Cheers
     
  16. function

    function None functional
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    In a game where you can look up and down to see the whole face, and without Sergio Leone's hand on the pad instead of yours, how do you benefit from having the top and bottom cut off?

    In a first person game where you chose the distance, the direction of the camera, and the pan and the tilt, and the FOV is fixed or at least limited for gameplay reasons, where's the gain from 16:9 in that case?

    Edit: Occulus Rift better no pull any letterboxing shit on me! :runaway:
     
  17. Shifty Geezer

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    Films describe why TVs are widescreen and not 4:3. That same movie-focussed 16:9 isn't intrinsically better suited to games other than already explained. VR will go full frame as best as they can for immersion - having your feet cut off from view would feel remarkably weird.
     
  18. Gubbi

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    You're not cutting anything off, you have a wider field of view. Since almost all action in movies or games happen in the 7 feet immidiately above ground all the way to the horizon, there is very little point spending screen real estate above and below what is needed to display that.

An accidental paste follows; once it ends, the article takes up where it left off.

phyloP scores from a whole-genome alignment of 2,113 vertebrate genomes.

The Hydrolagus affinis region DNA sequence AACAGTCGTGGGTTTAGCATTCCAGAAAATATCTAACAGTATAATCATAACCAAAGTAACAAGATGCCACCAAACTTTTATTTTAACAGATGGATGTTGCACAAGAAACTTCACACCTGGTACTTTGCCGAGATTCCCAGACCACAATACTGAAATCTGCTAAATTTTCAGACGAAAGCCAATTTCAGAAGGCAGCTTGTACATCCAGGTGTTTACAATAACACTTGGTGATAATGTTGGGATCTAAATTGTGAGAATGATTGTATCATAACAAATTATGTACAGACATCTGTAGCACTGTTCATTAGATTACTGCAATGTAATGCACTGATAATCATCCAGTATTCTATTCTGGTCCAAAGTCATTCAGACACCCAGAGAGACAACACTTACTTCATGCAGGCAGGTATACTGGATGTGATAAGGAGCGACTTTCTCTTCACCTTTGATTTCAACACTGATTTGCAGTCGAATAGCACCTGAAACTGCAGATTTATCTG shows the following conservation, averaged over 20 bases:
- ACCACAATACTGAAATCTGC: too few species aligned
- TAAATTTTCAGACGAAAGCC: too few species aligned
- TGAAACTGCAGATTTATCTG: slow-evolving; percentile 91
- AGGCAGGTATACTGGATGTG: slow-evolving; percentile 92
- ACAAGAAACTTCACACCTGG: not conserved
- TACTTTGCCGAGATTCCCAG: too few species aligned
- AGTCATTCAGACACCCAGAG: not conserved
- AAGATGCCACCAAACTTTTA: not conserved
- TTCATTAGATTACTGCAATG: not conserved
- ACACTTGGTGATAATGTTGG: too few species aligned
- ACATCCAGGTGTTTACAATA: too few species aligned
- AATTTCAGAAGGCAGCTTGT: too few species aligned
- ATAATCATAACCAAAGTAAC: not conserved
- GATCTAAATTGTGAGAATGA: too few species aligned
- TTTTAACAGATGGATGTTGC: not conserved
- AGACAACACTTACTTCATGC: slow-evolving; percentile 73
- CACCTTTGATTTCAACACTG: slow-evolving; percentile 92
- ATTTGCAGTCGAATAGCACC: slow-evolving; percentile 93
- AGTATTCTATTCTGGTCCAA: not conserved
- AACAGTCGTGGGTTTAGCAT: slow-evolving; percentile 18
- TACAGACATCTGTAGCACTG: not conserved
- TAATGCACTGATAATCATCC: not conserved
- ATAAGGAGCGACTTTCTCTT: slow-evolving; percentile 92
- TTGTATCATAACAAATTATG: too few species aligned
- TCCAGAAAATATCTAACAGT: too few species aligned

Why would FOV be the same as 4:3? you have a wider screen and a wider field of view.

    Nobody games in portrait mode. Nobody uses surround gaming by stacking monitors on top of each other. Why ? Because all you get is sky, ceilings and floors.

    Cheers
     
  19. Gubbi

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    In 16:9
    [​IMG]

    You don't think the latter framing conveys more presence and intimacy ?

    Cheers
     
  20. L. Scofield

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    Posted on page one. The physiological aspect ratio of human vision is 4:3. It's not subject to interpretation. On an FPS with any verticality 16:9 is also a disadvantage, particularly nowadays that developers use small FOVs.

    http://forum.beyond3d.com/showpost.php?p=1879993&postcount=3

    Both aspect ratios can be used for artistic effect. 4:3 is good for many things, wide aspect ratios are good for others.

    It all depends on how you frame a shot. Movies don't consist solely of people talking. Filmmakers have made great use of the format to frame all sorts of content on that ratio. There's no reason to think they couldn't find their way with 4:3.

    I'm not the one claiming one aspect ratio is inherently superior artistically to another.

    That's too simplistic. If I'm playing a game like Bayonetta I would tilt the camera to see diagonally from above so that enemies don't block my view. The limited vertical field of 16:9 is actually a disadvantage since it doesn't let me see as far enough as 4:3 would.